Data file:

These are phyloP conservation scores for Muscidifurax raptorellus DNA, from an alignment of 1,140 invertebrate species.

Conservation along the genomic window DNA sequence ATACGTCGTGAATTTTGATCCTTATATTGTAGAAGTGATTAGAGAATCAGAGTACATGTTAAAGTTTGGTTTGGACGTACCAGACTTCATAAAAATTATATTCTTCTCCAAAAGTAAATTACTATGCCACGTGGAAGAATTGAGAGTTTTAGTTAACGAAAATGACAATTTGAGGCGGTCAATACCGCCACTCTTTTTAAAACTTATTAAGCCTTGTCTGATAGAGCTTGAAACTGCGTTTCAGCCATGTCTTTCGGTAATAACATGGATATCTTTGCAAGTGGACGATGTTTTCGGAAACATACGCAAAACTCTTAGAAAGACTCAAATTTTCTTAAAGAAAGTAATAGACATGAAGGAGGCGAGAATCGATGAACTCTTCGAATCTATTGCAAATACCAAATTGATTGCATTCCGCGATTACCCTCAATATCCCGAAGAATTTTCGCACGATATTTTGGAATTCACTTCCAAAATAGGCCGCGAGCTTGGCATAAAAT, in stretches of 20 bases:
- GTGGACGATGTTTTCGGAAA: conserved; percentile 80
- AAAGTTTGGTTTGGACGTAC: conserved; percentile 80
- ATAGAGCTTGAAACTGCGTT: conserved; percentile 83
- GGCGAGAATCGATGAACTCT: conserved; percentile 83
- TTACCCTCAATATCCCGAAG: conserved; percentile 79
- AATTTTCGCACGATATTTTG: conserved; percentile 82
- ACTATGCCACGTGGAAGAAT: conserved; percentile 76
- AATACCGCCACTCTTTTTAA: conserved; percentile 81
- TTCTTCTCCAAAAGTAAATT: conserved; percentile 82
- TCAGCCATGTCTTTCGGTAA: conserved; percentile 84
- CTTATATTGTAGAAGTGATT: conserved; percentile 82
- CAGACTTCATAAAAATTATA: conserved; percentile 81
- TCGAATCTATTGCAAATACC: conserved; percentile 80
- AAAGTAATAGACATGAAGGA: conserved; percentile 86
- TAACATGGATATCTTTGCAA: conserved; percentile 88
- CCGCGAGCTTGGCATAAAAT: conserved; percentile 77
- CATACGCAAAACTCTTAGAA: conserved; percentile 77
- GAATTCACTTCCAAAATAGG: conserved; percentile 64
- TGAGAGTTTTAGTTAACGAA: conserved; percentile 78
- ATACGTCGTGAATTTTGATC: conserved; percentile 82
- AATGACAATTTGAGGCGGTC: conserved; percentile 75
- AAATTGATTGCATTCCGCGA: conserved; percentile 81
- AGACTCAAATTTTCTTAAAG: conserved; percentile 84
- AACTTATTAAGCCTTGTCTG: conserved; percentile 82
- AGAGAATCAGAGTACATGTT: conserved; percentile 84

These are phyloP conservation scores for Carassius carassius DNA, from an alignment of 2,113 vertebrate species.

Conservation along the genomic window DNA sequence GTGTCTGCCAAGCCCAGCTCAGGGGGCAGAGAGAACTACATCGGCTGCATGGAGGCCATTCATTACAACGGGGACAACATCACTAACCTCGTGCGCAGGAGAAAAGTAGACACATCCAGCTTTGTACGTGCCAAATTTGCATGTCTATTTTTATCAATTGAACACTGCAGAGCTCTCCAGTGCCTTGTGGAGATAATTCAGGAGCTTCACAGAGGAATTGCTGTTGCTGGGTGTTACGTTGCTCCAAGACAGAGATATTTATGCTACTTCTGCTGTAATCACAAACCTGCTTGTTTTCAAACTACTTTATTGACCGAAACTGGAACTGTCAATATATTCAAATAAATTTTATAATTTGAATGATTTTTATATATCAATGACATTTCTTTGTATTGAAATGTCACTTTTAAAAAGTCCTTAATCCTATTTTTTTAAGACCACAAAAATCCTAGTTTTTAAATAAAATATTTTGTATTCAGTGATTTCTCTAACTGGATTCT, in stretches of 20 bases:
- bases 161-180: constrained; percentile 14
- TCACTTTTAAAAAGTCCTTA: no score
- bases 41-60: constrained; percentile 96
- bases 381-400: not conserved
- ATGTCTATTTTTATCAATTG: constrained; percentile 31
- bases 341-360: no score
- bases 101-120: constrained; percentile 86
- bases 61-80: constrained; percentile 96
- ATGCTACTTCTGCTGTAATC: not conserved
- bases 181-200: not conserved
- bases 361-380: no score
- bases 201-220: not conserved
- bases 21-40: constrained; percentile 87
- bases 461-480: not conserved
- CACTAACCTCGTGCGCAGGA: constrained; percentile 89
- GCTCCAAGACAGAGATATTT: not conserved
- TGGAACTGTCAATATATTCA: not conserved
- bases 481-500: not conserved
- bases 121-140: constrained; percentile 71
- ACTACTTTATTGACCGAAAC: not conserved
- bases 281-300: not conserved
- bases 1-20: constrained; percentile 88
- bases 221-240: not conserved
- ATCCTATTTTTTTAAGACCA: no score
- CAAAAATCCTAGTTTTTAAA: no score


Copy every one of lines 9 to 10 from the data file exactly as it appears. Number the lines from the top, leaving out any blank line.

- ACTATGCCACGTGGAAGAAT: conserved; percentile 76
- AATACCGCCACTCTTTTTAA: conserved; percentile 81